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Culture

Maybe We Can Stop Doing the Prison Rape Jokes Now

Debra Messing's deranged Trump tweets show how supposedly progressive people turn horrible when it comes to prisons.

debra messing prison
Late Night With Seth Meyers

You may have seen Will & Grace alum Debra Messing, one of our messier online celebrity types, getting into a spot of trouble on Monday.

It seems that some days ago, Messing had been hanging out on Twitter like she often does when she dropped this comic gem:

Great stuff! This is why I am not a professional comedian—I could not come up with sparkling material like “I hope Donald Trump gets raped in prison a lot.”

On Sunday, conservative blog the Daily Wire called Messing out. Does the Daily Wire care about homophobia or prison rape? No. But this is the kind of bad faith commentary that you invite when you are Debra Messing, a famous person making homophobic prison rape jokes to your hundreds of thousands of followers.

Messing then sent the whole thing to a transcendent new place by tweeting this on Monday:

Ah, OK, so Messing was not saying she hoped Trump would fall in love with a queer person, she was saying that she hoped a queer person would rape him in prison. Which…is what she said the first time. 20 years ago, Debra Messing would have had to call Liz Smith or send a fax to Entertainment Tonight to share her thoughts on Donald Trump being raped, and now she just gets to send the message out to all of us instantaneously. Technology is really something.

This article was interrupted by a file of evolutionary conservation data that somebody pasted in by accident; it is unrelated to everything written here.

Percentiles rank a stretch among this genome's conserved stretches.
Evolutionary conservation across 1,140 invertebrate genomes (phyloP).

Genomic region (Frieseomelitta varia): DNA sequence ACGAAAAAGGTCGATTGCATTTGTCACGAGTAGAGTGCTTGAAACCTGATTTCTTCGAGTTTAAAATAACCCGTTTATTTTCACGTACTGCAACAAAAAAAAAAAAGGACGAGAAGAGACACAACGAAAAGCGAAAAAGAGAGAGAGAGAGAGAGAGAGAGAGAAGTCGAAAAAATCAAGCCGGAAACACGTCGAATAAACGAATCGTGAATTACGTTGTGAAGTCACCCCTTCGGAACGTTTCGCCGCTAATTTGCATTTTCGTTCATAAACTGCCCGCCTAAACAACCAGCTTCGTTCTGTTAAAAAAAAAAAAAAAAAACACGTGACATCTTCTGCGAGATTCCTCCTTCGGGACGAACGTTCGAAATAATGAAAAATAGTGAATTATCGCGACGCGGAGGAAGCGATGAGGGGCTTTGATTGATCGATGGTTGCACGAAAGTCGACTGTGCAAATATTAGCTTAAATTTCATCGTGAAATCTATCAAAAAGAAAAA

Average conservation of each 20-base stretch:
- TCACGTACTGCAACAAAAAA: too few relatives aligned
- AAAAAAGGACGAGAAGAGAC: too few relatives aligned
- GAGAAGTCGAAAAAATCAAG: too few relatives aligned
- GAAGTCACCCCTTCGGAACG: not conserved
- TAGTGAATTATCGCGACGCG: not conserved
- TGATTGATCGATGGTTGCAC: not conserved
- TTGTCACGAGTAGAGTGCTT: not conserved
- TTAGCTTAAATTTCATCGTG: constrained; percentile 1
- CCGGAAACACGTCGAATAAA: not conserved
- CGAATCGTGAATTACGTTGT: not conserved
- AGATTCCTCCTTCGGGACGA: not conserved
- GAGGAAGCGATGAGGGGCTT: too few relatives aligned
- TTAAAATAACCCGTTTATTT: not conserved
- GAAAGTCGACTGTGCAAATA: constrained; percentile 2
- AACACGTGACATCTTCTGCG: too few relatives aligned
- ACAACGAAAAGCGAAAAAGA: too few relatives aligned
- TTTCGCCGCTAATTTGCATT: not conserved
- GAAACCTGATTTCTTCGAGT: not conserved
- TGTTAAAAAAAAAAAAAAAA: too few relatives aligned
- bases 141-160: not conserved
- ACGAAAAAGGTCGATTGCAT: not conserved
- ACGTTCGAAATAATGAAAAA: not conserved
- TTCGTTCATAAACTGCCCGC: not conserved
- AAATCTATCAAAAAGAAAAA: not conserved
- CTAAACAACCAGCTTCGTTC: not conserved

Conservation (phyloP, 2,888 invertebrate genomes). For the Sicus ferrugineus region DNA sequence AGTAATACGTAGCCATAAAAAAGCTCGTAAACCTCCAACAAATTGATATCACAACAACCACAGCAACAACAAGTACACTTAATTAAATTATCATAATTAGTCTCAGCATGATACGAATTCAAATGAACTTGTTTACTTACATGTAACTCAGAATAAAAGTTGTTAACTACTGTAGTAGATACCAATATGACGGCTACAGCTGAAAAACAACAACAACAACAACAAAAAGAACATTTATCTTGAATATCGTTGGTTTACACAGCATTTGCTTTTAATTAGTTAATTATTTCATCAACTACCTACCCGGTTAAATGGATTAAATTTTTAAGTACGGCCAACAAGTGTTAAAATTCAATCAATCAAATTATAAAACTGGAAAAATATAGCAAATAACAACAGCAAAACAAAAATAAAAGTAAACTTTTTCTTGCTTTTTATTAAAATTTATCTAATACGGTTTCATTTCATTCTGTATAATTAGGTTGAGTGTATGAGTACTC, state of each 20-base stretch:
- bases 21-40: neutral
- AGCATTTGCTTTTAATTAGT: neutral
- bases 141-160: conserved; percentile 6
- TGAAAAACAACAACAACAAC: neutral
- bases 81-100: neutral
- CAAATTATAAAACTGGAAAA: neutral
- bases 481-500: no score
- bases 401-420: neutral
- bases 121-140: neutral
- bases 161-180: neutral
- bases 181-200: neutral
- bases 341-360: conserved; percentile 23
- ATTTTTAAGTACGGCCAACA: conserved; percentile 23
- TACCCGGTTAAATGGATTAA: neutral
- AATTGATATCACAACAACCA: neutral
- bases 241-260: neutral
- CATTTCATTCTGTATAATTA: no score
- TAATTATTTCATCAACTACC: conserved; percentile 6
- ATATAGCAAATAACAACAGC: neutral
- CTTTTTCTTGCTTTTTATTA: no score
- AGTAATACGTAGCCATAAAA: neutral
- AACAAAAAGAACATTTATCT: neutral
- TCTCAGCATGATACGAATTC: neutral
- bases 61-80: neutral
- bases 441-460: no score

At long last, the little “hmm maybe this was a bad idea” button flicked on in Messing’s head later on Monday and she apologized.

Debra Messing’s Trump tweets are not earth-shatteringly important, though that second one was pretty incredible. (“I was just expressing my solemn view that a bunch of gay men do a revenge rape on Donald Trump,” the famous TV star clarified. What a world!) They’re mostly noteworthy because they are an especially sordid example of the way that supposedly progressive and right-minded people turn quite horrible and disgusting when the chat turns to prisons. Debra Messing is as “love is love” as they come, but throw prison into the mix and all of a sudden she’s down in the gutter, reveling in antiquated “don’t drop the soap” clichés, and crowing about the possibility of someone being repeatedly raped—and raped by another man, which is especially humiliating because, you know.

I’m not sure if Messing has ever known anyone in prison, but my instinct is that she hasn’t, because when you know people in prison you stop thinking about prisoners as animals in cages who are there for your amusement and start thinking about them as human beings. Prison rape is not a classic trope in fiction. It is a real and awful thing. But we are so used to seeing prisoners as less than human—so constantly encouraged to dehumanize them—that even people who say things like “I have been an LGBTQIA ally for decades” have to be told multiple times, over a period of days, that there might have been something wrong with using prison rape as a joke before they figure out that they might need to apologize for it.